In the annual State of the County address, Durham County Board of Commissioners chairwoman Wendy Jacobs focused on transforming Durham’s future by preparing children for a successful life, building affordable housing, and counteracting historic racial inequities.
Jacobs kicked off her remarks by underscoring how critical the Durham-Orange Light Rail is to each of these goals. Last month, Duke University refused to sign an agreement needed as part of the federal funding application process.
“At this moment, the future of the Durham-Orange Light Rail project is uncertain,” Jacobs said. “But what is certain is that the need to manage our growth, sustain our economic development, and combat poverty and racial inequities must be our collective community focus and the foundation for any future plans.”
Jacobs said the project has been the focus of the county’s transit and land use planning for years, and “almost half of our new residential, commercial and office development” has been funneled into the light rail corridor.
“It has been the centerpiece of our strategy to address the reality that twenty people move here every day and over the next thirty years we will need to figure out where one hundred and sixty thousand more people will live and how they too will get around,” Jacobs said.
Jacobs called Duke’s decision “devastating.”
“In recent years, Duke’s priorities have been aligned with Durham as a stakeholder in the revitalization of downtown, community health, and Durham Public Schools,” she said. “In the coming weeks and months ahead we will need to have community conversations about the relationship between Duke and Durham and how we will forge a new path forward.”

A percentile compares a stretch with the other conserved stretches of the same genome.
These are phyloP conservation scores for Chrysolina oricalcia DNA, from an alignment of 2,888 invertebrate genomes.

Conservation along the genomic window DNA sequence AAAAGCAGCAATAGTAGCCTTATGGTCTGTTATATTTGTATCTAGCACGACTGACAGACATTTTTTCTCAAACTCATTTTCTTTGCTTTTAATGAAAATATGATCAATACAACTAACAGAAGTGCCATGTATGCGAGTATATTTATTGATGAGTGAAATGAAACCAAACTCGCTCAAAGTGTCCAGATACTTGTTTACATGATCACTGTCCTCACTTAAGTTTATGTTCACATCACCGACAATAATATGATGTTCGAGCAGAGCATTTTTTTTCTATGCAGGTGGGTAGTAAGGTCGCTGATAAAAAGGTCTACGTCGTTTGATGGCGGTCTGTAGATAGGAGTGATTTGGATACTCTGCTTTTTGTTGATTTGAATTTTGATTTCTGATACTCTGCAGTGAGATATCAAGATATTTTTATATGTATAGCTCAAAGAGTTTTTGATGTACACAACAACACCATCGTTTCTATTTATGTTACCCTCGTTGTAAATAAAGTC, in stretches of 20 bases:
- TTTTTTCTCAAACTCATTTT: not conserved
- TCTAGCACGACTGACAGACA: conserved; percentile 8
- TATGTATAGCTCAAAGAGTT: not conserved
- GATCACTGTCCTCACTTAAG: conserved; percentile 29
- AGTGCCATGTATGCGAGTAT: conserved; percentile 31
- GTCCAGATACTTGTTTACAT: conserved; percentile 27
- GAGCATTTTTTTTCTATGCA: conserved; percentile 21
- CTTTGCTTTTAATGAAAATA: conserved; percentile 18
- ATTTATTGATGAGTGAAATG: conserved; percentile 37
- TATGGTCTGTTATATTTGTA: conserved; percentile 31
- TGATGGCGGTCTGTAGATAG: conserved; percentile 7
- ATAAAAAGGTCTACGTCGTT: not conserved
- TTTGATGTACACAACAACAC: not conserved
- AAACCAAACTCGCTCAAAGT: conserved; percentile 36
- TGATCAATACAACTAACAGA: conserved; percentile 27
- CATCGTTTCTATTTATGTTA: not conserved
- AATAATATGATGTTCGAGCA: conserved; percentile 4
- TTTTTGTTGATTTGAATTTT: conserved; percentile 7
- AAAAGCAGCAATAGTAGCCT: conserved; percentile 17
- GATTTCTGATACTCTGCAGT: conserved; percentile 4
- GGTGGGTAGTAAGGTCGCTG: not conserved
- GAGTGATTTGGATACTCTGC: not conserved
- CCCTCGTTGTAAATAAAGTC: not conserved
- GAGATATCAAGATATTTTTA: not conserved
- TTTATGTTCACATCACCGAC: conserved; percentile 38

Much of Jacobs’s remarks centered on helping Durham’s children become successful, resilient adults.
Durham’s child poverty rate is growing and rates are especially high for children of color. While about 8 percent of white children in Durham live in poverty, the rate is about 37 percent for black children and 36 percent for Hispanic children. Durham’s overall poverty rate is declining, but wealth inequities persist, Jacobs said.
“The most strategic investment we can make to combat intergenerational poverty is to ensure all our children are ready to learn by the time they start kindergarten at age five,” Jacobs said. “Research has shown that by this time, most of the critical pathways for learning in the brain have been set.”
In 2018, $3.5 million was raised via property taxes toward establishing a Durham pre-K program. Five classrooms are opening Durham pre-K programs this month, with another thirty-one in the pipeline behind them. Fully implementing Durham pre-K will cost $15 million per year.
In 2018, county commissioners also adopted a resolution committing to becoming an ACEs (Adverse Childhood Experiences) Informed Community. ACEs are traumatic childhood events that can impact brain development and lead to poor health outcomes later in life. According to Jacobs, a quarter of Durham’s population is at risk for such traumas. Fifteen staff members have been trained to educate others about the effects of trauma and toxic stress as part of the county’s overall plan to be trauma and resilience-informed.
Jacobs said the rising number of children in Durham County’s foster care system “seems to be an alarming symptom of issues like ACEs, poverty, substance use and mental illness.” As the INDY reported last year, the number of foster children in Durham is the highest it’s been since at least 2000, and there are not enough foster homes in the county to house them.